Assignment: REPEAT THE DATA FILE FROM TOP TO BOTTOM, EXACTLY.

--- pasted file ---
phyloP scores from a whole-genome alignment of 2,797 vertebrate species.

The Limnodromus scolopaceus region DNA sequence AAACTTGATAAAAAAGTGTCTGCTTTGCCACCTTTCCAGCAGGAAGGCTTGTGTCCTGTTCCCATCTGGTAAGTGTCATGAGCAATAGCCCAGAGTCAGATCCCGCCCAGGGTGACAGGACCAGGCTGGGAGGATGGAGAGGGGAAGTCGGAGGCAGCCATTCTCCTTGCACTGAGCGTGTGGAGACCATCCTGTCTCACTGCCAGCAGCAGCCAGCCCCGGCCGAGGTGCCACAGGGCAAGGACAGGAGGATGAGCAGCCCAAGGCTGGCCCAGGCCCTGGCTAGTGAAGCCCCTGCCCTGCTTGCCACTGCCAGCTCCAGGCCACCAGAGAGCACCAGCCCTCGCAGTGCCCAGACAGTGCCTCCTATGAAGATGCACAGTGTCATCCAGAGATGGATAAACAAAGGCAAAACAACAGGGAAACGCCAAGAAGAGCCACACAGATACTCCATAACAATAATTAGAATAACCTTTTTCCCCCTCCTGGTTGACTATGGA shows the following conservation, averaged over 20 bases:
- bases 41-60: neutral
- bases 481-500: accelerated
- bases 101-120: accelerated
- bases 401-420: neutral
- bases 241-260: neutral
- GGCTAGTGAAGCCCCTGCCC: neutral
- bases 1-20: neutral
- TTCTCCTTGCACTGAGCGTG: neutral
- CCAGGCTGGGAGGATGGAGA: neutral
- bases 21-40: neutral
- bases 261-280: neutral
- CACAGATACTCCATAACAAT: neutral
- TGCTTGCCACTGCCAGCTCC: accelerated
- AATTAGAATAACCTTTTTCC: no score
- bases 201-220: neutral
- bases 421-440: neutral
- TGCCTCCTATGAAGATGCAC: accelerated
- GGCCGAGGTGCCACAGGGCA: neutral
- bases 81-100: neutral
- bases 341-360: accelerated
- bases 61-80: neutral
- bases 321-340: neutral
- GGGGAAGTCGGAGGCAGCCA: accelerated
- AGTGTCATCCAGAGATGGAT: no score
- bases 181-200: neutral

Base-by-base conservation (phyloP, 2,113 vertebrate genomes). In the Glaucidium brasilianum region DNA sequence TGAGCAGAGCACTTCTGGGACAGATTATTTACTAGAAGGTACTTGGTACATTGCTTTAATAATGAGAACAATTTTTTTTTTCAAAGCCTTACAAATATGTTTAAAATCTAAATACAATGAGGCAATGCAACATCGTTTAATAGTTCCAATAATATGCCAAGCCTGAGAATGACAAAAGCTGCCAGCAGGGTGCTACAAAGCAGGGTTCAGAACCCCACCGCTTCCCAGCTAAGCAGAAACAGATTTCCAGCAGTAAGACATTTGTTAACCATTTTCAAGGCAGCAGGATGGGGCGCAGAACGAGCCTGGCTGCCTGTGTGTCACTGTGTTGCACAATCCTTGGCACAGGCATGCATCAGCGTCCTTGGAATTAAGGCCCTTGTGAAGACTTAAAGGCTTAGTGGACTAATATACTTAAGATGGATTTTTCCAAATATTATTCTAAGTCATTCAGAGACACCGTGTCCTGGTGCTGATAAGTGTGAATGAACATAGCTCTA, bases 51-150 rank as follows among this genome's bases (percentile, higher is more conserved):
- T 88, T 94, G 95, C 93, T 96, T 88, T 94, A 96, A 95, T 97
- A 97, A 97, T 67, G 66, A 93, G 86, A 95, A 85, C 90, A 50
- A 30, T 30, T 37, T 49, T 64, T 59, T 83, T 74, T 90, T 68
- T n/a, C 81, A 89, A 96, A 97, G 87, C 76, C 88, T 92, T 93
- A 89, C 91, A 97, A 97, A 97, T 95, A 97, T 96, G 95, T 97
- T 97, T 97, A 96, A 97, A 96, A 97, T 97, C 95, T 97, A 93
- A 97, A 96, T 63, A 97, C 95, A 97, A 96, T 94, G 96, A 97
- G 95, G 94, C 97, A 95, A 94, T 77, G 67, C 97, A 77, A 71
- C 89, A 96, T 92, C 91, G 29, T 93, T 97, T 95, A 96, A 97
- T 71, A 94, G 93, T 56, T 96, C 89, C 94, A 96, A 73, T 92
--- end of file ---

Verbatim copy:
phyloP scores from a whole-genome alignment of 2,797 vertebrate species.

The Limnodromus scolopaceus region DNA sequence AAACTTGATAAAAAAGTGTCTGCTTTGCCACCTTTCCAGCAGGAAGGCTTGTGTCCTGTTCCCATCTGGTAAGTGTCATGAGCAATAGCCCAGAGTCAGATCCCGCCCAGGGTGACAGGACCAGGCTGGGAGGATGGAGAGGGGAAGTCGGAGGCAGCCATTCTCCTTGCACTGAGCGTGTGGAGACCATCCTGTCTCACTGCCAGCAGCAGCCAGCCCCGGCCGAGGTGCCACAGGGCAAGGACAGGAGGATGAGCAGCCCAAGGCTGGCCCAGGCCCTGGCTAGTGAAGCCCCTGCCCTGCTTGCCACTGCCAGCTCCAGGCCACCAGAGAGCACCAGCCCTCGCAGTGCCCAGACAGTGCCTCCTATGAAGATGCACAGTGTCATCCAGAGATGGATAAACAAAGGCAAAACAACAGGGAAACGCCAAGAAGAGCCACACAGATACTCCATAACAATAATTAGAATAACCTTTTTCCCCCTCCTGGTTGACTATGGA shows the following conservation, averaged over 20 bases:
- bases 41-60: neutral
- bases 481-500: accelerated
- bases 101-120: accelerated
- bases 401-420: neutral
- bases 241-260: neutral
- GGCTAGTGAAGCCCCTGCCC: neutral
- bases 1-20: neutral
- TTCTCCTTGCACTGAGCGTG: neutral
- CCAGGCTGGGAGGATGGAGA: neutral
- bases 21-40: neutral
- bases 261-280: neutral
- CACAGATACTCCATAACAAT: neutral
- TGCTTGCCACTGCCAGCTCC: accelerated
- AATTAGAATAACCTTTTTCC: no score
- bases 201-220: neutral
- bases 421-440: neutral
- TGCCTCCTATGAAGATGCAC: accelerated
- GGCCGAGGTGCCACAGGGCA: neutral
- bases 81-100: neutral
- bases 341-360: accelerated
- bases 61-80: neutral
- bases 321-340: neutral
- GGGGAAGTCGGAGGCAGCCA: accelerated
- AGTGTCATCCAGAGATGGAT: no score
- bases 181-200: neutral

Base-by-base conservation (phyloP, 2,113 vertebrate genomes). In the Glaucidium brasilianum region DNA sequence TGAGCAGAGCACTTCTGGGACAGATTATTTACTAGAAGGTACTTGGTACATTGCTTTAATAATGAGAACAATTTTTTTTTTCAAAGCCTTACAAATATGTTTAAAATCTAAATACAATGAGGCAATGCAACATCGTTTAATAGTTCCAATAATATGCCAAGCCTGAGAATGACAAAAGCTGCCAGCAGGGTGCTACAAAGCAGGGTTCAGAACCCCACCGCTTCCCAGCTAAGCAGAAACAGATTTCCAGCAGTAAGACATTTGTTAACCATTTTCAAGGCAGCAGGATGGGGCGCAGAACGAGCCTGGCTGCCTGTGTGTCACTGTGTTGCACAATCCTTGGCACAGGCATGCATCAGCGTCCTTGGAATTAAGGCCCTTGTGAAGACTTAAAGGCTTAGTGGACTAATATACTTAAGATGGATTTTTCCAAATATTATTCTAAGTCATTCAGAGACACCGTGTCCTGGTGCTGATAAGTGTGAATGAACATAGCTCTA, bases 51-150 rank as follows among this genome's bases (percentile, higher is more conserved):
- T 88, T 94, G 95, C 93, T 96, T 88, T 94, A 96, A 95, T 97
- A 97, A 97, T 67, G 66, A 93, G 86, A 95, A 85, C 90, A 50
- A 30, T 30, T 37, T 49, T 64, T 59, T 83, T 74, T 90, T 68
- T n/a, C 81, A 89, A 96, A 97, G 87, C 76, C 88, T 92, T 93
- A 89, C 91, A 97, A 97, A 97, T 95, A 97, T 96, G 95, T 97
- T 97, T 97, A 96, A 97, A 96, A 97, T 97, C 95, T 97, A 93
- A 97, A 96, T 63, A 97, C 95, A 97, A 96, T 94, G 96, A 97
- G 95, G 94, C 97, A 95, A 94, T 77, G 67, C 97, A 77, A 71
- C 89, A 96, T 92, C 91, G 29, T 93, T 97, T 95, A 96, A 97
- T 71, A 94, G 93, T 56, T 96, C 89, C 94, A 96, A 73, T 92